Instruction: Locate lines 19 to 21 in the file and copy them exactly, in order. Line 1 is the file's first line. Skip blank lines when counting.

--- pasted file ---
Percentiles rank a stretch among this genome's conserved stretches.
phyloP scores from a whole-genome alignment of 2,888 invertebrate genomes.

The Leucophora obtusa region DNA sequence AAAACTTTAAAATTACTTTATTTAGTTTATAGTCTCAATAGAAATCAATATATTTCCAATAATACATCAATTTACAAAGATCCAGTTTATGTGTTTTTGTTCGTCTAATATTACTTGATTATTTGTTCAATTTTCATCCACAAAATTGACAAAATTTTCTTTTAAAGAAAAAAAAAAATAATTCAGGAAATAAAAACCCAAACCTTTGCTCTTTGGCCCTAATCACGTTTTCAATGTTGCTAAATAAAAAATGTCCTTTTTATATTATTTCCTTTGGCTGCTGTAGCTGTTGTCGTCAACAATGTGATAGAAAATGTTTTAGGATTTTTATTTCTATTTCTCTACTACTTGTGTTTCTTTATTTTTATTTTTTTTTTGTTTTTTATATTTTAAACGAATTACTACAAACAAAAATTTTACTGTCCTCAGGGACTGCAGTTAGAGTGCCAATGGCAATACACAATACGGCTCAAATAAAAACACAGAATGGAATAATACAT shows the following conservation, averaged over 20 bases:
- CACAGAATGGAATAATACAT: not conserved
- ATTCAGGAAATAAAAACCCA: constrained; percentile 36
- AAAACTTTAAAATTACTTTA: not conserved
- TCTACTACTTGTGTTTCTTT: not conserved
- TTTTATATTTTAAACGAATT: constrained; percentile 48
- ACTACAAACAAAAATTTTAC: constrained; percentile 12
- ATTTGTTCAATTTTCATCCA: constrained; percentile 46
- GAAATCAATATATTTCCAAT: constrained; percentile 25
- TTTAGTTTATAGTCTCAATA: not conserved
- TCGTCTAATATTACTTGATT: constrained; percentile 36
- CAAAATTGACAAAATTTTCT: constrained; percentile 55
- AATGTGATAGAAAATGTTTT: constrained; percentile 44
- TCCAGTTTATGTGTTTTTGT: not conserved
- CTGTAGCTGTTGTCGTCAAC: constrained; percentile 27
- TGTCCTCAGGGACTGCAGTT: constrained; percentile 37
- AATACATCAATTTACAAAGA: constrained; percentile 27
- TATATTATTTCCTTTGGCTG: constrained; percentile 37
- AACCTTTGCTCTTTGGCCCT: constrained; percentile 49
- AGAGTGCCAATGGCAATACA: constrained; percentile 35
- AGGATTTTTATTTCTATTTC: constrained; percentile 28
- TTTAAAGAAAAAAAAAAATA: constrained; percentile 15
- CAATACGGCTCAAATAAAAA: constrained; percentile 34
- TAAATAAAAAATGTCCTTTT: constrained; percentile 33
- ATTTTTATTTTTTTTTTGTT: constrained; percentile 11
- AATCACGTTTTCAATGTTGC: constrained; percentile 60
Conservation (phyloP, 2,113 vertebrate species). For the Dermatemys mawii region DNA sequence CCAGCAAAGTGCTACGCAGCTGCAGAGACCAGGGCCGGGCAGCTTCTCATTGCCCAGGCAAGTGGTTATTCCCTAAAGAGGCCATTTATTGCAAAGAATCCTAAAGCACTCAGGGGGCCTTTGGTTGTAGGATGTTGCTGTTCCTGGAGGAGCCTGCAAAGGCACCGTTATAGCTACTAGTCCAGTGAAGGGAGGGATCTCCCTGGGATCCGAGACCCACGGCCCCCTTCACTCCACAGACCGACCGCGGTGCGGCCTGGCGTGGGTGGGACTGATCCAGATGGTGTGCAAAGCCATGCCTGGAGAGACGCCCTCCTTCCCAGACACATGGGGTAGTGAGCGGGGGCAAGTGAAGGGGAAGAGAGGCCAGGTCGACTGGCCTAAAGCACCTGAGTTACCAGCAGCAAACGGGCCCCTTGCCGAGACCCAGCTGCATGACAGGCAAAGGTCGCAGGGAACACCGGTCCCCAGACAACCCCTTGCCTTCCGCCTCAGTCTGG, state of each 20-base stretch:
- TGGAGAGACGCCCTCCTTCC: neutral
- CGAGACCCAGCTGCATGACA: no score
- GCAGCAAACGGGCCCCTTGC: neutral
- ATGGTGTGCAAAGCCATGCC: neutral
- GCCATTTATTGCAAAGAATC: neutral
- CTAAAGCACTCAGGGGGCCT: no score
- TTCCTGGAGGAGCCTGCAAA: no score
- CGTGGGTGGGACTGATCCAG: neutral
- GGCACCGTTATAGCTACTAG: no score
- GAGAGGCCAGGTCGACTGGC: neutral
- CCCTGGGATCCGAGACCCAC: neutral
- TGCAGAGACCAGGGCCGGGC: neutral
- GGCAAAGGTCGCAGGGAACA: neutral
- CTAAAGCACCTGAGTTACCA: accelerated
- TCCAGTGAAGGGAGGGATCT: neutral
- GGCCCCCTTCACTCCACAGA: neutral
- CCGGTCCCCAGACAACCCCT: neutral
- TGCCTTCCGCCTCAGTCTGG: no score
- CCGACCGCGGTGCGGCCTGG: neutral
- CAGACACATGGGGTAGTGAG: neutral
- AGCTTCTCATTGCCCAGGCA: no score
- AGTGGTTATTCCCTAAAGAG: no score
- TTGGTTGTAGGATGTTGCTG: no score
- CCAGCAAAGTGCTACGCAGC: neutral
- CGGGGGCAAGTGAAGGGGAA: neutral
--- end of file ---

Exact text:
- AATACATCAATTTACAAAGA: constrained; percentile 27
- TATATTATTTCCTTTGGCTG: constrained; percentile 37
- AACCTTTGCTCTTTGGCCCT: constrained; percentile 49